Black nightshade (Solanum nigrum) and deadly nightshade (Atropa belladonna) are two very different plants that are often mistaken for each other.
Both are part of the nightshade family, Solanaceae, but deadly nightshade is far more toxic and hazardous to humans.
Here is a detailed guide to identifying these two species and understanding their key differences.
Black Nightshade Identification
Black nightshade is a short-lived herbaceous plant that can grow to around 3 feet (1 meter) in height. Some key identifying features include:
- Leaves are oval with smooth or lightly toothed edges, growing up to 4 inches (10 cm) long. They may have a faint purple tinge.
- Flowers have five white petals with yellow centers and bloom in summer.
- Green berries form in small clusters, ripening to dark purple or black.
- Native to Europe, Asia, and Africa but naturalized worldwide. Abundant in temperate regions.
- Often considered a weed in gardens, farms, and disturbed sites.
Deadly Nightshade Identification
Deadly nightshade is a perennial shrub that grows to about 4 feet (1.3 meters) tall. Identifying features include:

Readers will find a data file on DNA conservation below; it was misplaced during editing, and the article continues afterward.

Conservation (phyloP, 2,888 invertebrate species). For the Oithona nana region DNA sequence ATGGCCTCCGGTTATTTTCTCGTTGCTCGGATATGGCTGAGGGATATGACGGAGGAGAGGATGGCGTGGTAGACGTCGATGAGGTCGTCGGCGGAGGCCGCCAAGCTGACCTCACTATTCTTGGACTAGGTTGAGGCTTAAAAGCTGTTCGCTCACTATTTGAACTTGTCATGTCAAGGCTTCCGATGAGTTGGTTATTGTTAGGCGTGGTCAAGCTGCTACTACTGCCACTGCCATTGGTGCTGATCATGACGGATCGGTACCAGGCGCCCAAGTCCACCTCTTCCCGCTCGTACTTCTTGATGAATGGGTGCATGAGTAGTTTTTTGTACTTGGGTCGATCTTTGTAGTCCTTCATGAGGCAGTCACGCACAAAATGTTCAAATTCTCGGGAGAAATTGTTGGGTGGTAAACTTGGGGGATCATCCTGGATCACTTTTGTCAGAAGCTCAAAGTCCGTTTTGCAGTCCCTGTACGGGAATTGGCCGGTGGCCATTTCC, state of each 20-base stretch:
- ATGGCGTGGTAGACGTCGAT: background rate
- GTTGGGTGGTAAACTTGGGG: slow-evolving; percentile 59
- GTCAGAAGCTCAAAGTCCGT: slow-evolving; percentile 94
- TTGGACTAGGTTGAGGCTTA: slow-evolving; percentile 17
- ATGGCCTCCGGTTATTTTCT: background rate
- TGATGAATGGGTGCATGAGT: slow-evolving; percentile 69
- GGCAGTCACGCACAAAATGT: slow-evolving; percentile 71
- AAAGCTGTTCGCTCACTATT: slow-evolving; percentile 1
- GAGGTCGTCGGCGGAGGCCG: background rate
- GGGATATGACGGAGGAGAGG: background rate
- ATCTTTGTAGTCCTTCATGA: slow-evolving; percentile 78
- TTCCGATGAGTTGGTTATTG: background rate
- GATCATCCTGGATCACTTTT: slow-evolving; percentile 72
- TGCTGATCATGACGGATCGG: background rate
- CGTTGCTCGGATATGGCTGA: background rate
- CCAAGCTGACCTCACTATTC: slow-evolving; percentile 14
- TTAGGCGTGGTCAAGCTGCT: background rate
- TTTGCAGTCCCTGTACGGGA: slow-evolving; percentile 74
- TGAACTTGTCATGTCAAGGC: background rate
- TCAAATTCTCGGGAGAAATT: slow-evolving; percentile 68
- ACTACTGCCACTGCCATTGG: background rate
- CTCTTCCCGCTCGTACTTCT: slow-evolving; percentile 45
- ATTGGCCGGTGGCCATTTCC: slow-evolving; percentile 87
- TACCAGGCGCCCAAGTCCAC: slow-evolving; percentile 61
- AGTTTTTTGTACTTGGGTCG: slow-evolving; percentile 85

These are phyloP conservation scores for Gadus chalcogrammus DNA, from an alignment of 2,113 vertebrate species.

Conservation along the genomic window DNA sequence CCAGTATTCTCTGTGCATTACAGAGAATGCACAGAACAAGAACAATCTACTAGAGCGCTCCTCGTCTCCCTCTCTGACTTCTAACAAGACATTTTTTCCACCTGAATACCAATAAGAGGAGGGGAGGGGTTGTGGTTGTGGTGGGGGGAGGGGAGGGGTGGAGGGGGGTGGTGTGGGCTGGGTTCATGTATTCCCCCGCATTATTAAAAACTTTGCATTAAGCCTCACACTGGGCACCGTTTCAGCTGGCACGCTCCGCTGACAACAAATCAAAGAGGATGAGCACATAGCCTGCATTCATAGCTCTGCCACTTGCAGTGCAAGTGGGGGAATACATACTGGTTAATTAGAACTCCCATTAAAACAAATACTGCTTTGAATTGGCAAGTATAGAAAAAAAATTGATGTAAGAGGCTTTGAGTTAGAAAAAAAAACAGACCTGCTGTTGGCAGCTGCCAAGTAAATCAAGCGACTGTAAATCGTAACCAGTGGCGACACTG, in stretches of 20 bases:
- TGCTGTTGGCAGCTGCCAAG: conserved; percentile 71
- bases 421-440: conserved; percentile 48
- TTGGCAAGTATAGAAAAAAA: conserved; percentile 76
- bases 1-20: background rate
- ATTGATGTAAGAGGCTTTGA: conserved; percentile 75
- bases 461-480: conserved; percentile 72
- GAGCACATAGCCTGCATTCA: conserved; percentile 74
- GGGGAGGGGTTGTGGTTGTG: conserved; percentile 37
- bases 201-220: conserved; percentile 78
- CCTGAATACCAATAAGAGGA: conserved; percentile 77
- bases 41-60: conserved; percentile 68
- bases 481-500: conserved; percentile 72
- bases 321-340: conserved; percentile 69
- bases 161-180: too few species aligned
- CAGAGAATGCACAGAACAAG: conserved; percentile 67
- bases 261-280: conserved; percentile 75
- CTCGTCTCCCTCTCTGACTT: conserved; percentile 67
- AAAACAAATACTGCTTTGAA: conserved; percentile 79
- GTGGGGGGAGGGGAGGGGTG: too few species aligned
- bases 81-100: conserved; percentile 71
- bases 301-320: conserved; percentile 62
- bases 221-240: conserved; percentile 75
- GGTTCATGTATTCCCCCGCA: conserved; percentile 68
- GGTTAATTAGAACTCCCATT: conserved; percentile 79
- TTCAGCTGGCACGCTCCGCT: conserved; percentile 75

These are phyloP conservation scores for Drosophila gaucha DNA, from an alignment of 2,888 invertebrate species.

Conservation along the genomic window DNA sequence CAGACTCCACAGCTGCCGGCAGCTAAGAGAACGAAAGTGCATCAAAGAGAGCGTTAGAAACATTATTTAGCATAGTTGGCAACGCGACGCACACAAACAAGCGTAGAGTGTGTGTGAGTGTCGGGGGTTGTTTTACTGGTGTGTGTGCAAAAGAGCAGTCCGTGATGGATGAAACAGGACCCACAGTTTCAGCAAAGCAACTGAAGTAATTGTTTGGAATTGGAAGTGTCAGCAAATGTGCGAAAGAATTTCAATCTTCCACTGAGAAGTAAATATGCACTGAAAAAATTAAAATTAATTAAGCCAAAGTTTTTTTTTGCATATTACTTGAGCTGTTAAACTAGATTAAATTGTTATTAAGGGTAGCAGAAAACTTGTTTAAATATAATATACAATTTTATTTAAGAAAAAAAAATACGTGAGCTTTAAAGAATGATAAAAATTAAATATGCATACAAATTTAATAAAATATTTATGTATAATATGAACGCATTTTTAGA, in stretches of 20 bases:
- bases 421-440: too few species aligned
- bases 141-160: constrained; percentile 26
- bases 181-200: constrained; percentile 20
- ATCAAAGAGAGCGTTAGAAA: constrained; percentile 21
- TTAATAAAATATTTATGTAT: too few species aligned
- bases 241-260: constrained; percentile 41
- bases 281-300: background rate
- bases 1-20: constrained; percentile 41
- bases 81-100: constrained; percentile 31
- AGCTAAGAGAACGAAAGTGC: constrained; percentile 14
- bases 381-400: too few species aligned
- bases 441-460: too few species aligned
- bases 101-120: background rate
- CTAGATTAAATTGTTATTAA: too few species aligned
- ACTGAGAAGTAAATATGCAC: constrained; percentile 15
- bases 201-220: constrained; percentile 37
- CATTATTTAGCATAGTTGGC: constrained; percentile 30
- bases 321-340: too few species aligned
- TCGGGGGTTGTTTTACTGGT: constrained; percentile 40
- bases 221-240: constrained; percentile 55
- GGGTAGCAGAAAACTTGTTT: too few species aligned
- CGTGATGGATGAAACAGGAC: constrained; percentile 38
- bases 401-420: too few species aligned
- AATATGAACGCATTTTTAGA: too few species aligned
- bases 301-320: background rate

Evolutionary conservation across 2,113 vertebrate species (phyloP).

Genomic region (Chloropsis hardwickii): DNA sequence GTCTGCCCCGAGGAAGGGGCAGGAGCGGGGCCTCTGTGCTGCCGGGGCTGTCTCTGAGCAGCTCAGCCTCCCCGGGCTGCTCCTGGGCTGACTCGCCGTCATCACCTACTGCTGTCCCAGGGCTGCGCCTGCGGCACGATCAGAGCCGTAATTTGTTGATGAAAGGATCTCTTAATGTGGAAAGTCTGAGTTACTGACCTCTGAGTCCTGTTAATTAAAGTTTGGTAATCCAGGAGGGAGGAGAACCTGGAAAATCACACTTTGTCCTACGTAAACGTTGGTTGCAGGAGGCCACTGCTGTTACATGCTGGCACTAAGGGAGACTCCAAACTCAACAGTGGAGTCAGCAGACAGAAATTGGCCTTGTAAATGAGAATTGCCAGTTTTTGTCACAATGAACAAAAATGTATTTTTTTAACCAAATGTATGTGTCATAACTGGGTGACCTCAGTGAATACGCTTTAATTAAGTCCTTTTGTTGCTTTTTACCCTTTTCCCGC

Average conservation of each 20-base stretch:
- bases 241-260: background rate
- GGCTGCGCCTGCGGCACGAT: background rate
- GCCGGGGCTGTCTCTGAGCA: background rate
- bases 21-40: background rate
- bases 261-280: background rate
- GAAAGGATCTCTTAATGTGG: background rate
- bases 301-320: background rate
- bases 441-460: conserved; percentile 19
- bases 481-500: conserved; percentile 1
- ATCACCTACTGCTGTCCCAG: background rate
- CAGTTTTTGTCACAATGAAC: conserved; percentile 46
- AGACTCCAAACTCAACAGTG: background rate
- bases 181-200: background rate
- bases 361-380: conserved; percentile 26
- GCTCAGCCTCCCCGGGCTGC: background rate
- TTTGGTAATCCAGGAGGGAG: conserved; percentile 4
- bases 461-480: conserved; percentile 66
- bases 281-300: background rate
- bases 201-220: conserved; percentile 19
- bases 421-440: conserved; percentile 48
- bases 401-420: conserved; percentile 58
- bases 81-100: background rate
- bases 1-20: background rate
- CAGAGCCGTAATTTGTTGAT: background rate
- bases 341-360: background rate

- Oval leaves are wider toward the base and grow up to 6 inches (15 cm) long. Edges are smooth.
- Drooping, bell-shaped purple or greenish flowers bloom from midsummer into early fall.
- Shiny black berries form individually rather than in clusters.
- Native to Europe, Southwest Asia, and Northwest Africa. Rare in New Zealand.
- Found in woodlands, scrublands, and other uncultivated areas.
Both plants contain toxic alkaloids such as solanine and atropine. However, deadly nightshade produces these chemicals in much higher concentrations, making it very hazardous even in small doses.
- Black nightshade berries and foliage are edible when fully ripe and properly prepared. Unripe or incorrectly cooked parts can cause numbing, nausea, and convulsions.
- Deadly nightshade is extremely poisonous; as few as 2-4 berries or leaves can be lethal to an adult. Symptoms include delirium, hallucinations, and muscle paralysis.
Final Tips for Identification
When trying to distinguish between these species, look for differences in berry color, cluster vs individual growth, and flower shape and color. If you cannot definitively identify a nightshade plant, do not consume any part of it.
Both plants have toxic potentials, but deadly nightshade poses a much higher hazard to humans.
Exercise extreme caution when foraging for black nightshade, and steer clear of deadly nightshade.